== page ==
Smart Success On “The Best Damn Ship In The Navy”

Smart Success
Seeing opportunities for serendipitous success in people
who are different from you because you understand
that your success is connected to their success

This is post #3 of 5 USS Benfold posts to help you understand
how one type of success sparks other types of success.

Captain D. Michael Abrashoff was smart to see the possibilities for success in every member of his 310 person crew. He recognized his young crew as “smart, talented, and full of good ideas”.

To free those smarts, talents, and good ideas, Captain Abrashoff interviewed all 310 crew members.  He asked everyone:

“Is there a better way to do what you do?”

“What do you like most about the Benfold?”

“What do you like least about the Benfold?”

“What would you change?”

Through these interviews, Captain Abrashoff developed personal relationships with each crew member to link his goals with their goals. For Captain Abrashoff, “the VIPS were my crew.”

Captain Abrashoff also practiced smart success about his own words and actions. When results were not what Captain Abrashoff wanted, he was smart enough to ask himself:

“Did I clearly articulate the goals?”

“Did I give people enough time and resources to accomplish the task?”

“Did I give them enough training?”

He discovered that “90 percent of the time” he had done something that prevented the crew from using their smarts, talents, and good ideas.

The few times his crew members made serious mistakes, Captain Abrashoff was smart enough to still see possibilities for success. After three sailors had been in a fight off the ship, Captain Abrashoff set up mentoring for them to help them succeed. When a chance opportunity arose, Captain Abrashoff showed personal support for two of the sailors by playing cards with them in the mess deck. All three changed their behaviors and turned their Navy careers into successes. (Mentioned in post #2 of this series.)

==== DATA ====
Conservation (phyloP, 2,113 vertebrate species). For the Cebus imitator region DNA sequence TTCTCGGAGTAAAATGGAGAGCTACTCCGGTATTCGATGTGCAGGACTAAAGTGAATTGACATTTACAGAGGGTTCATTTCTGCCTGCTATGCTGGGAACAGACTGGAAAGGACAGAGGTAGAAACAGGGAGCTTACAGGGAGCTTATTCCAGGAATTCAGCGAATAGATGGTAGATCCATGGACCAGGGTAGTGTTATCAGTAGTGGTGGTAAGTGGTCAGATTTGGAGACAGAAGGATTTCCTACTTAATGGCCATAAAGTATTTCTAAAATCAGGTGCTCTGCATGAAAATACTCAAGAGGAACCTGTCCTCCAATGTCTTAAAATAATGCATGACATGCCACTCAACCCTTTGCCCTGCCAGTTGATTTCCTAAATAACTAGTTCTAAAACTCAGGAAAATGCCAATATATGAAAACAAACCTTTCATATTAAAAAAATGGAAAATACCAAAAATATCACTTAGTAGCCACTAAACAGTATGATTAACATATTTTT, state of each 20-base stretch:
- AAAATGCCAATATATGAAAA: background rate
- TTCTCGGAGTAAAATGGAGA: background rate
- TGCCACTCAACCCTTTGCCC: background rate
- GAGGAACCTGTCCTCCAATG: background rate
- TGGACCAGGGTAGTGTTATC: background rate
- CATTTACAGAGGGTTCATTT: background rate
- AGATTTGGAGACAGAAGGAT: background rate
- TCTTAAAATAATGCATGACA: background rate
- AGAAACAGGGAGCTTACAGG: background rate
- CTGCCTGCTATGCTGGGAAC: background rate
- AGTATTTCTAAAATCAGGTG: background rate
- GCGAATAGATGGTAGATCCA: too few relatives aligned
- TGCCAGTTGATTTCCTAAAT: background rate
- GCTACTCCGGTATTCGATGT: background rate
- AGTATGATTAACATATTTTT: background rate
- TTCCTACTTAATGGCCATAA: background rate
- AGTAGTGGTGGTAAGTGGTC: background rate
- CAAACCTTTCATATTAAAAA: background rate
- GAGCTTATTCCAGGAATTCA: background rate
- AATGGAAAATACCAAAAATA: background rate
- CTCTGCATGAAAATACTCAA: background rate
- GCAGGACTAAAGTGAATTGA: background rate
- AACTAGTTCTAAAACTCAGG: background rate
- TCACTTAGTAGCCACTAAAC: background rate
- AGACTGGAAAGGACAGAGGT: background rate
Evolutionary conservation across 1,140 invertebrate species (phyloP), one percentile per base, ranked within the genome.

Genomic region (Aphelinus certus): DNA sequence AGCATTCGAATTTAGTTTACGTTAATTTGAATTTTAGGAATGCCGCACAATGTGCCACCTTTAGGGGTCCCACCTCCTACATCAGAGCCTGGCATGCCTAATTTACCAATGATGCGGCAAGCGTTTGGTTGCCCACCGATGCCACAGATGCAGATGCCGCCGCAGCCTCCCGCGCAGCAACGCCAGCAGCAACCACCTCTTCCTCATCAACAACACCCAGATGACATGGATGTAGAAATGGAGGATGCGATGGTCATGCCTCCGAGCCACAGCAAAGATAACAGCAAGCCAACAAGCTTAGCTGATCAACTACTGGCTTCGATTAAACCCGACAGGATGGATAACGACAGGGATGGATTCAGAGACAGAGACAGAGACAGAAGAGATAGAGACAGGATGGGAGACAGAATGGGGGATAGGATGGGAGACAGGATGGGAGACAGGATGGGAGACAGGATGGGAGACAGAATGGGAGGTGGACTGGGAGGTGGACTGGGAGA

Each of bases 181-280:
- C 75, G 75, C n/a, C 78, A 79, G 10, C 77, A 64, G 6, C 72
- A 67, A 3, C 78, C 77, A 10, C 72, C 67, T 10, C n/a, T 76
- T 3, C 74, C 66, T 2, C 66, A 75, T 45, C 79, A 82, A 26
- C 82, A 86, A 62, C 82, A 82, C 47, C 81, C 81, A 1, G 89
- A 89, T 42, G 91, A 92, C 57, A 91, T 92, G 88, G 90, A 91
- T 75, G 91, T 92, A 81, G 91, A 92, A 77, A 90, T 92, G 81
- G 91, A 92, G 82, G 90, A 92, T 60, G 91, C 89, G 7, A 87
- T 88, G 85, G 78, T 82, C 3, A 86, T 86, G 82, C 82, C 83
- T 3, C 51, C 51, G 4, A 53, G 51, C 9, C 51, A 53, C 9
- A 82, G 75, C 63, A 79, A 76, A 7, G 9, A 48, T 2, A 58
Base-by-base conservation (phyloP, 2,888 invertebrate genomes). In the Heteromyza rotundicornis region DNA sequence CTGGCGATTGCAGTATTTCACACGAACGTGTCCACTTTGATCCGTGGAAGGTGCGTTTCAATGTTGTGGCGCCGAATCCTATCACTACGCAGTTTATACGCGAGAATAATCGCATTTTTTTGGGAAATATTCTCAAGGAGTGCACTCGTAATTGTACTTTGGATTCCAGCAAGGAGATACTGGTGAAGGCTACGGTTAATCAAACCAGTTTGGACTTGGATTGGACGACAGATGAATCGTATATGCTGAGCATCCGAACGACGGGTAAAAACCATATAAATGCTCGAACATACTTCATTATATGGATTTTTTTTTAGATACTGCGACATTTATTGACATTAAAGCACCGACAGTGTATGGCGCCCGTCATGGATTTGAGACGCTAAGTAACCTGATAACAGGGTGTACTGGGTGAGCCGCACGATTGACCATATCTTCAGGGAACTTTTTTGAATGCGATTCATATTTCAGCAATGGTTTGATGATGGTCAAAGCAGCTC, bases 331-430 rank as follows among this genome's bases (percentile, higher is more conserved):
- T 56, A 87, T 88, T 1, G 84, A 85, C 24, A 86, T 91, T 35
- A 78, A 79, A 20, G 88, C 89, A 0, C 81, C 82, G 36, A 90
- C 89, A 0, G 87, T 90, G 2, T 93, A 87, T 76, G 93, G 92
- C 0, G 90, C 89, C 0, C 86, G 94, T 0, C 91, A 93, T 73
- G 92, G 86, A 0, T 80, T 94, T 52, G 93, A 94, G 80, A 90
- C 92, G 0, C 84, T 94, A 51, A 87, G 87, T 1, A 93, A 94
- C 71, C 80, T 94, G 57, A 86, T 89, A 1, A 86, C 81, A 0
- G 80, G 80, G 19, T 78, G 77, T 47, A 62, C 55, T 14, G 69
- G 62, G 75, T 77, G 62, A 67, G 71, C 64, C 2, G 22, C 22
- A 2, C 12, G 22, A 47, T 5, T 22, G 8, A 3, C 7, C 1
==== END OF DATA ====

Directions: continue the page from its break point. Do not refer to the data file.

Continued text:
Captain Abrashoff created smart success where most people would not have seen the possibility for success.

Most of his crew came from single parent homes.

Fifty percent of the crew enlisted because they could not afford college and because they were discouraged from going to college.

Thirty percent of the crew had enlisted to escape bad situations at home — drugs, gangs, and violence.

Because Captain Abrashoff was smart enough to see the possibilities for success in people this society usually ignores, they were free to create unexpected success. When it came time for a “mini-Olympics of Navy training”, the Benfold sailors redesigned the training, making it “more effective than the Navy had ever dreamed.” They “aced” the final challenge with the “highest score ever.” The challenge was expected to last six months, but Benfold completed it in the first six weeks.

Captain Abrashoff saw opportunities for serendipitous success
in his crew because he understand
that his success was connected to their success.

The 4th USS Benfold post will give examples of unforeseen success for Captain Abrashoff and his crew.

It’s Your Ship: Management Techniques from the Best Damn Ship in the Navy
Captain D. Michael Abrashoff
Time Warner Books Group, New York: 2002
Quotes on pages 15, 33, 45, 86, 102

~~~~~

Paula M. Kramer
© 2015 to the present
All rights reserved.

Posts on this blog alternate with posts at the link below. Posts for both blogs are published on Wednesdays as they are ready to be published. Time between posts could be weeks or months.

blog.speakingfromtriumph.com

Keep reading this blog for examples of 8 success choices and 8 failure choices. Use the examples to spark success and fight failure.

Standards For Success Posters

Success & Failure Choices

Resource Websites

smilessparksuccess.com

speakingfromtriumph.com

Business Directory

betterplanetbusiness.com 

Reputation Management Directory

myrecordnow.com

Serendipitous Success On “The Best Damn Ship In The Navy”

Serendipitous Success
Being in the right place at the right time to just by chance
benefit from someone else’s success

This is post #2 of 5 USS Benfold posts to help you understand
how one type of success sparks other types of success.